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Core Humanitarian Standard

DRC Danish Refugee Council has maintained certification under the Core Humanitarian Standard (CHS) since 2017 – which means that the organisation has ongoing independent and objective assurance that its humanitarian work is principled, accountable and high-quality.

Core Humanitarian Standard

The Core Humanitarian Standard (CHS) is a voluntary standard and DRC Danish Refugee Council has chosen to be certified against the CHS through a formal certification scheme.

The certification process is managed by a third-party accredited auditing body known as the Humanitarian Quality Assurance Initiative (HQAI). They provide DRC with independent and objective assurance that DRC is continuously meeting the requirements of the standard over a four-year cycle.

This is a rigorous assessment and means greater assurance for our stakeholders that we are delivering humanitarian assistance in a way that ensures quality and accountability for People of Concern.

Generally, DRC continues to maintain a very high level of performance in its application of the CHS commitments.

/  HQAI Lead Auditors, CHS Certification Renewal Audit Report August 2023

DRC has remained CHS certified since 2017

DRC has remained CHS certified since 2017

DRC has been a CHS certified organisation since 2017 following the successful completion of the initial baseline audit. Certification was granted and valid for subsequent years, providing periodic checks confirmed ongoing conformity with the standard. When undergoing audit processes, the auditors base their assessment on a policy review and interviews with DRC staff, as well as with partners, and communities at selected DRC country offices. Remote ‘light’ interviews also take place with a number of operations to triangulate findings.  

Through these independent assessments on DRC’s level of CHS compliance, the organisation works systematically across different levels from the field, regions to the Headquarters to address the root causes of weaknesses identified. Being a CHS certified organisation enables DRC to continuously learn and improve and communities and the people we work with and for have the opportunity to set the agenda.  

DRC’s certification is currently valid until 2025. The CHS certificate provided means that DRC has been assessed as compliant with the nine CHS commitments and is committed to addressing any non-conformities identified. DRC is entitled to describe itself as a CHS-certified organization in external communications.

In 2023, DRC successfully completed the first year of a new CHS audit cycle

From April to July 2023, DRC underwent the first phase of a new three-year HQAI CHS certification cycle known as the Renewal Audit. As usual, this was an organisational learning exercise for the entire organisation with the auditors checking-in on changes and developments to our policy and strategy environment and how this translates to staff support, awareness and actual action on the ground, as verified by communities and partners. 

DRC was able to close all Corrective Action Requests (CARs), our identified areas of non-conformity, from the previous 2021 Recertification audit pertaining to Commitment 5. These were closed because we worked hard to strengthen our systems, processes and policies. We have made a lot of progress, including on safeguarding, community-facing feedback mechanisms, localisation, our PCM guidance, revised global MEAL framework and efforts to enhance learning within and external to DRC.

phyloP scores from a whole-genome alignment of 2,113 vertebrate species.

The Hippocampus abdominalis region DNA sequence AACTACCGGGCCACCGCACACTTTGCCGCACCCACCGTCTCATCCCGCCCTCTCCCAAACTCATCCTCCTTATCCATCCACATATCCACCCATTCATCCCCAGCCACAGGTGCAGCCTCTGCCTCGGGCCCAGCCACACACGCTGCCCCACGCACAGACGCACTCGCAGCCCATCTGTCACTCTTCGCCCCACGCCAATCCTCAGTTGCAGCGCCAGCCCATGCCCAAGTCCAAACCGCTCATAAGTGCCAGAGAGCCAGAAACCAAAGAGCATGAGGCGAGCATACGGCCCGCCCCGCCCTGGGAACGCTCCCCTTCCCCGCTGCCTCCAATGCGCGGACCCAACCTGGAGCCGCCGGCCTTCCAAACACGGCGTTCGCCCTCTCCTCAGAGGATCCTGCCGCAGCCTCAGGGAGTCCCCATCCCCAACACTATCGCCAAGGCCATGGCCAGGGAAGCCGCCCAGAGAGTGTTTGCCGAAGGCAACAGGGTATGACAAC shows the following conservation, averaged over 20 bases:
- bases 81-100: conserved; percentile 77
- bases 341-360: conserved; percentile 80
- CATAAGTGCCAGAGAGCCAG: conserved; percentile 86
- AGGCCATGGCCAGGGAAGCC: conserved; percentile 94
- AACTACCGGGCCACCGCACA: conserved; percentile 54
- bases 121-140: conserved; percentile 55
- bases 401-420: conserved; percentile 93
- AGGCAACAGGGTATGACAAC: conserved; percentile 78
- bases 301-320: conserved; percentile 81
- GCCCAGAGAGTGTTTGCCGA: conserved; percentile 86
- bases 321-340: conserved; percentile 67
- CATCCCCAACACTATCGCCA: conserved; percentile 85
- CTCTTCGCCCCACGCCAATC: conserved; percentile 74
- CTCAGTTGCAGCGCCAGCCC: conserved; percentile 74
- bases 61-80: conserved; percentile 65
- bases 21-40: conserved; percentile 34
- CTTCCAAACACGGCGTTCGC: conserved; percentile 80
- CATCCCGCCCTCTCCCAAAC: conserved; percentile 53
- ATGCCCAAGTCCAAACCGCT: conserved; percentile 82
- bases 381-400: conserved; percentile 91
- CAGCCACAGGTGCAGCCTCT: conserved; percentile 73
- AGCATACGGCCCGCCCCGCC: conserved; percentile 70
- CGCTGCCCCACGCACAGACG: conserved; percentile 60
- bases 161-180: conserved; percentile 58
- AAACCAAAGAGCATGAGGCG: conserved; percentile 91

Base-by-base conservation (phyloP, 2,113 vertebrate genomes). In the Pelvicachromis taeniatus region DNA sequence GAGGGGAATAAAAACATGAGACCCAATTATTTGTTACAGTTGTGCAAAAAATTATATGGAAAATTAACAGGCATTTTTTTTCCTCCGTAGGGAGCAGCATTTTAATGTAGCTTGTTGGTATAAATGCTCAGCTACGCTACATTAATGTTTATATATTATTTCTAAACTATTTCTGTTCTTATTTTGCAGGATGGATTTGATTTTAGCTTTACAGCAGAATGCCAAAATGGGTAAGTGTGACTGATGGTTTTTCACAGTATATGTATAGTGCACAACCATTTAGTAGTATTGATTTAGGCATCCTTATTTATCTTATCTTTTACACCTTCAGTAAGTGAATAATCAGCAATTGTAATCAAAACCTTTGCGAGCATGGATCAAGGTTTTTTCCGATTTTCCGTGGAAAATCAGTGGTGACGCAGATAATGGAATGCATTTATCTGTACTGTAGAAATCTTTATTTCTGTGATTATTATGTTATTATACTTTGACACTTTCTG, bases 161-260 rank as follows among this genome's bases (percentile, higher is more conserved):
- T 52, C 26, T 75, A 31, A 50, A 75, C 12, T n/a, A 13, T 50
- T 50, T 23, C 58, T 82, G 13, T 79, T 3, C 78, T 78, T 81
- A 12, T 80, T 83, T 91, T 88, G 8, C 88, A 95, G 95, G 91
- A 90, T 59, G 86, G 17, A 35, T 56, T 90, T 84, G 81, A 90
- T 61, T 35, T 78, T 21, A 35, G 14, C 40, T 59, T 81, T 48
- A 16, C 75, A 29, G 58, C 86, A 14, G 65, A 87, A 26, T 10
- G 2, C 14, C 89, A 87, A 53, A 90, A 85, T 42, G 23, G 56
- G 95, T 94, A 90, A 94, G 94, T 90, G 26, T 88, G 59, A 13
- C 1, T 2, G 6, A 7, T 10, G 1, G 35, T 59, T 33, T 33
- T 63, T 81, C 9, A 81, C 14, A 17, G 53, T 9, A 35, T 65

However, Commitment 5 on complaints handling systems is persistent:  we have again received new CARs for Commitment 5 about our complaints culture. We have never not had a CAR regarding this Commitment since 2017. This time they concern staff trust and organisational culture rather than the community-facing elements of complaints mechanisms. The main change pertains to staff confidence in DRC's complaints handling (for staff). This was not observed in relation to communities' complaints mechanisms. 

The new CARs speak to practice rather than systems, to culture rather than processes – we are progressing upwards to bigger issues. While we have clearly gotten better, again, now we need to tackle deeper, and less tangible issues to continue making progress.  

DRC will continue to work unified across regions, HQ and country offices to address these findings. We will develop a corresponding action plan to be routinely monitored to assess progress in closing identified deficiencies.  

Charlotte Slente, Secretary General of the Danish Refugee Council

At DRC, the CHS supports us in implementing our response framework, by ensuring that we put people affected by crisis and displacement at the heart of everything we do. We are proud to be continuously certified.

/  Charlotte Slente, Secretary General of the Danish Refugee Council

About the Core Humanitarian Standard (CHS)

  • Launched in 2014, the CHS outlines nine core commitments that organisations and individuals involved in humanitarian response can use to improve the quality and effectiveness of the assistance they provide.
  • It facilitates greater accountability to communities and people affected by crisis by ensuring they know what to expect from humanitarian organisations and how to hold them to account.
  • The CHS also aims to promote the wellbeing, rights, and protection of people affected by crisis and places them at the centre of humanitarian action.
  • At DRC, the CHS supports us in implementing our response framework, by ensuring that we put people affected by displacement at the heart of everything we do.

Learn more about the Core Humanitarian Standard  


Core Humanitarian Standard Certification
Core Humanitarian Standard Certification

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